DIY Investing: Is it for you Part 1 – What is DIY investing?

Do-it yourself, or DIY investing has exploded in popularity in recent years. In 2021 when a lot of the country was stuck at home because of the pandemic, 3.6 million Canadians opened DIY investing accounts. The Nova Scotia Securities Commission does not provide advice and subsequently we do not provide a recommendation for or against DIY investing.

However, due to so many Canadians recently taking the plunge into DIY investing, and many others wondering if it is right for them, the Commission is providing basic DIY investing information to help investors decide if DIY investing is right for them and to help them make informed investing decisions.

This six-part blog series begins today with a look at what exactly DIY investing is. It will continue for the next six weeks with:

August 9 – DIY Investing: Is it for you Part 2 – Advantages and disadvantages of DIY investing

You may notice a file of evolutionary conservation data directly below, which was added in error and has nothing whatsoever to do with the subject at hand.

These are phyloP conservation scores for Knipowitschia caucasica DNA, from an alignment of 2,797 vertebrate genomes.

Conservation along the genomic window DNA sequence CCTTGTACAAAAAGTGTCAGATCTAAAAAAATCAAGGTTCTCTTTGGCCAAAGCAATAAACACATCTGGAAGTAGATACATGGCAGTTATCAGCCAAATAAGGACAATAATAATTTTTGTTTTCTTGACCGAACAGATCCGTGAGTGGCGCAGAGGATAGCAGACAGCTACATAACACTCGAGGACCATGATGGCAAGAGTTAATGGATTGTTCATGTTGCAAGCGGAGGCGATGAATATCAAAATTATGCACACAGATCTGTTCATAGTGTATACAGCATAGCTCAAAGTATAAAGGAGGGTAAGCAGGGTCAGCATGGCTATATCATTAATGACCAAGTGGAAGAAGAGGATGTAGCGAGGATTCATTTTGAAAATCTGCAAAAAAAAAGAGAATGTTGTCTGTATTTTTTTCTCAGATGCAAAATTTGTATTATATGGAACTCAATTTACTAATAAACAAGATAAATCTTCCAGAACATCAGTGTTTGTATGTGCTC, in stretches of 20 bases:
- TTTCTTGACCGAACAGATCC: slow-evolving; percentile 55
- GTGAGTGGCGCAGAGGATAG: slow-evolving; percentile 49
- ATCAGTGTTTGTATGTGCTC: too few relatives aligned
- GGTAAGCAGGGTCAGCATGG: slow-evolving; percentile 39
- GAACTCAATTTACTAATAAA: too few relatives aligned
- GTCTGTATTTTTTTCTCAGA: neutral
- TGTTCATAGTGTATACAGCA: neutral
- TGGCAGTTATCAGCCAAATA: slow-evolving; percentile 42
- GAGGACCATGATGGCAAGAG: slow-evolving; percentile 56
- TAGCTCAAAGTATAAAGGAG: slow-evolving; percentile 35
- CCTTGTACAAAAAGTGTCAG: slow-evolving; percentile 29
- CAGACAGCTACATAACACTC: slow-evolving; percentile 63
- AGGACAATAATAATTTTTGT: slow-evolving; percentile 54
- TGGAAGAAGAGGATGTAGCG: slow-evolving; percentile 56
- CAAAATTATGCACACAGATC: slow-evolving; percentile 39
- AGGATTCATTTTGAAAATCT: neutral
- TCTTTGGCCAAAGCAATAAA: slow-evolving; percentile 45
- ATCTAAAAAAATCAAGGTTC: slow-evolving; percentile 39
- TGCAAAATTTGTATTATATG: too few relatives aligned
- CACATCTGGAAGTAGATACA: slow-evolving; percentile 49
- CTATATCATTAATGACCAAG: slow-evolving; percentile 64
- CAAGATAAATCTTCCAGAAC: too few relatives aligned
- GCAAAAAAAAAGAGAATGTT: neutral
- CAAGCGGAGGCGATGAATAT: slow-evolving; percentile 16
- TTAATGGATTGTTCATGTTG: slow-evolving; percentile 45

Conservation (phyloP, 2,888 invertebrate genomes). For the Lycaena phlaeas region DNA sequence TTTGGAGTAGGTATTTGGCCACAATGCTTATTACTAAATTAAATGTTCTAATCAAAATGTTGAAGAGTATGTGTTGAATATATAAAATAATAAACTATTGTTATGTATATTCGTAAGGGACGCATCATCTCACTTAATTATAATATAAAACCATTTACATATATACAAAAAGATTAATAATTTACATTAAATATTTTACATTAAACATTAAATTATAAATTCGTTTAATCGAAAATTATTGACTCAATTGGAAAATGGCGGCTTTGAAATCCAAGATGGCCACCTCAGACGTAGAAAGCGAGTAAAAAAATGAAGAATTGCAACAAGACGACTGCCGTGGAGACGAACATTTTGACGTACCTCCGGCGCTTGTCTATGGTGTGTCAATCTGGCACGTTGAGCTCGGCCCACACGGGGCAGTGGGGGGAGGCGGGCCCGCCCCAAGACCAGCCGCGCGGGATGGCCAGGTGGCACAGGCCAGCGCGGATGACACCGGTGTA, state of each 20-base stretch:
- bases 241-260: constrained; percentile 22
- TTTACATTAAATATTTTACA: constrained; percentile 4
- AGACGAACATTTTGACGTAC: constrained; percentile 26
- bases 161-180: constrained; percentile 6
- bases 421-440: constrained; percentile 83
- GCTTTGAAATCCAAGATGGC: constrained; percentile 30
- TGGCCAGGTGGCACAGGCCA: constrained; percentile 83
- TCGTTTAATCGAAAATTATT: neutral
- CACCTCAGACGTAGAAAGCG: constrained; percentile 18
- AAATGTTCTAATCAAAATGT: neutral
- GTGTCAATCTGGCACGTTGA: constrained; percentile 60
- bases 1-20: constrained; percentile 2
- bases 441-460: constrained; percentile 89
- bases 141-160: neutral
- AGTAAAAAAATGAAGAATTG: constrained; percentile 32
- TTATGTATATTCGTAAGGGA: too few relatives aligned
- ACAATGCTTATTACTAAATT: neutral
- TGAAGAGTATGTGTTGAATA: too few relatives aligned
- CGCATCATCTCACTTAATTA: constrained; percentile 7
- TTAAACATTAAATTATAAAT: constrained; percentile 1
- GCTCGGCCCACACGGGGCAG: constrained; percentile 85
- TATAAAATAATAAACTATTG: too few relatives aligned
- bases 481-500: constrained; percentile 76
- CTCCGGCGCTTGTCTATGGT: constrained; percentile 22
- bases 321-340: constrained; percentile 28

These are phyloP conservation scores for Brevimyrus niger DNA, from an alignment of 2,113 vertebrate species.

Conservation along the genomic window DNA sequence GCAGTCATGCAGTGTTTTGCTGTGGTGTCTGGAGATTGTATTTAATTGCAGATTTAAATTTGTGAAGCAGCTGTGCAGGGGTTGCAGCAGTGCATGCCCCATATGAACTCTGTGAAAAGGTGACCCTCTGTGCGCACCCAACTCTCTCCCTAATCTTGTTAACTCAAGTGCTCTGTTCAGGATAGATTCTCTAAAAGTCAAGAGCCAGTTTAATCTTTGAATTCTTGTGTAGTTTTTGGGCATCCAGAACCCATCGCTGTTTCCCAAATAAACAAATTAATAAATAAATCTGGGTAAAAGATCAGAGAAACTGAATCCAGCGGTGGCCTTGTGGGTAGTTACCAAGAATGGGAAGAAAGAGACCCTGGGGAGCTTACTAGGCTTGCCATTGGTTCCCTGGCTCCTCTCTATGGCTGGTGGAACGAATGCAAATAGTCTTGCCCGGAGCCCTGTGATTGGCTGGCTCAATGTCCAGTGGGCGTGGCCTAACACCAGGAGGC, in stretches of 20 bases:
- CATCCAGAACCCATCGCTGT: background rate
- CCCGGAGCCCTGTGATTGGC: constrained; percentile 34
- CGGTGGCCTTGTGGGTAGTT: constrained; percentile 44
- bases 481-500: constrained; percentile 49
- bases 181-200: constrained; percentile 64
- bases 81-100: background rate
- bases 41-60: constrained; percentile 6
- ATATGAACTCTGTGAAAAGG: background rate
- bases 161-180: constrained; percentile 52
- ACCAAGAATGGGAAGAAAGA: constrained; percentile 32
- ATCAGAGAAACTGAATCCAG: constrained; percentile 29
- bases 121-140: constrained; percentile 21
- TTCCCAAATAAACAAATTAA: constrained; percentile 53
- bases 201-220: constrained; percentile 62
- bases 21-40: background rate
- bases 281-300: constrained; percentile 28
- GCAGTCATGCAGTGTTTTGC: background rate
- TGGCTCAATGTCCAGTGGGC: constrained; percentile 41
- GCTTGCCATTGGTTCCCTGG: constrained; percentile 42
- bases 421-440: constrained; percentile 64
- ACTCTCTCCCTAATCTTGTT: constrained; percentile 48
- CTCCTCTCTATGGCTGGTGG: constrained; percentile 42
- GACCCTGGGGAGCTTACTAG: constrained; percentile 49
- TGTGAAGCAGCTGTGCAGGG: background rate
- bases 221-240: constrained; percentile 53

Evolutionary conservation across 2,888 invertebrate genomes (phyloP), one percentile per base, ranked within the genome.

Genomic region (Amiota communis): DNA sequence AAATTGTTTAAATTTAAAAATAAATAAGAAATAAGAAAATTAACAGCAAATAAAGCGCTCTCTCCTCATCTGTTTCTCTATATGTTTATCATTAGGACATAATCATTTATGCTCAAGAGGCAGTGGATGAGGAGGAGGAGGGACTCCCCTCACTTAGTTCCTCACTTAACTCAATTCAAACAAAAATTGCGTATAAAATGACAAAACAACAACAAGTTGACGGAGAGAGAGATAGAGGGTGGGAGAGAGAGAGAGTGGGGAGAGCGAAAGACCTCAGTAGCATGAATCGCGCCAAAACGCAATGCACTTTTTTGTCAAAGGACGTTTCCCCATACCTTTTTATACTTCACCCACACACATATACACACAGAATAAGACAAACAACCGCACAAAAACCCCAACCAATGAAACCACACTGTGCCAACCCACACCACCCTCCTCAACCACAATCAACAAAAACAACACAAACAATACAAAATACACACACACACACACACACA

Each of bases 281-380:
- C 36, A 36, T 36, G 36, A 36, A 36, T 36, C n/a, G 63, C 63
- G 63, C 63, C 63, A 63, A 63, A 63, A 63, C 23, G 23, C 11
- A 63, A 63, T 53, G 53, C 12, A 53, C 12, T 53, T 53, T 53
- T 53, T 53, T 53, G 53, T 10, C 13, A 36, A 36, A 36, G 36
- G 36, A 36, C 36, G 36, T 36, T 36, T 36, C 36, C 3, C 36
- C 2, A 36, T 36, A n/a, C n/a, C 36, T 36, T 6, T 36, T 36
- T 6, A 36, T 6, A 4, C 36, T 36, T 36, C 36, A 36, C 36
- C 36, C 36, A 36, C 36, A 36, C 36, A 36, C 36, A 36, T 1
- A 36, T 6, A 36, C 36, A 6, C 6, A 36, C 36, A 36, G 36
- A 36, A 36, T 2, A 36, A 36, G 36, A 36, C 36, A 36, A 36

August 16 – DIY Investing: Is it for you Part 3 – How to get started with DIY investing

August 23 – DIY Investing: Is it for you Part 4 – Fundamentals of stock picking

August 30 – DIY Investing: Is it for you Part 5 – Common mistakes DIY investors make

September 7 - DIY Investing: Is it for you Part 6 – Cognitive biases found in DIY investing

So, what is DIY investing? Simply put, DIY investing, or self-directed investing as it is also commonly known, is a type of investing where an individual investor chooses and manages all the securities in their investment portfolio. The investor is in full control over what is bought, held, and sold from their portfolio. DIY investing is best suited for an investor who understands the fundamentals of investing and wants to be hands-on with their investing choices.

Some investors believe that DIY investing is simply day trading. This is often not the case. All day traders are DIY investors, but not all DIY investors are day traders. We talked about day trading in a previous blog post, but more simply put, day trading is a specific form of DIY investing where the investor focuses on high-risk short-term buying and selling of securities to try and make a quick profit. This type of DIY investing can be very high risk and is not recommended for novice investors.

Next week we’ll continue our look at DIY investing and whether it is right for you by looking at some of the advantages and disadvantage of DIY investing.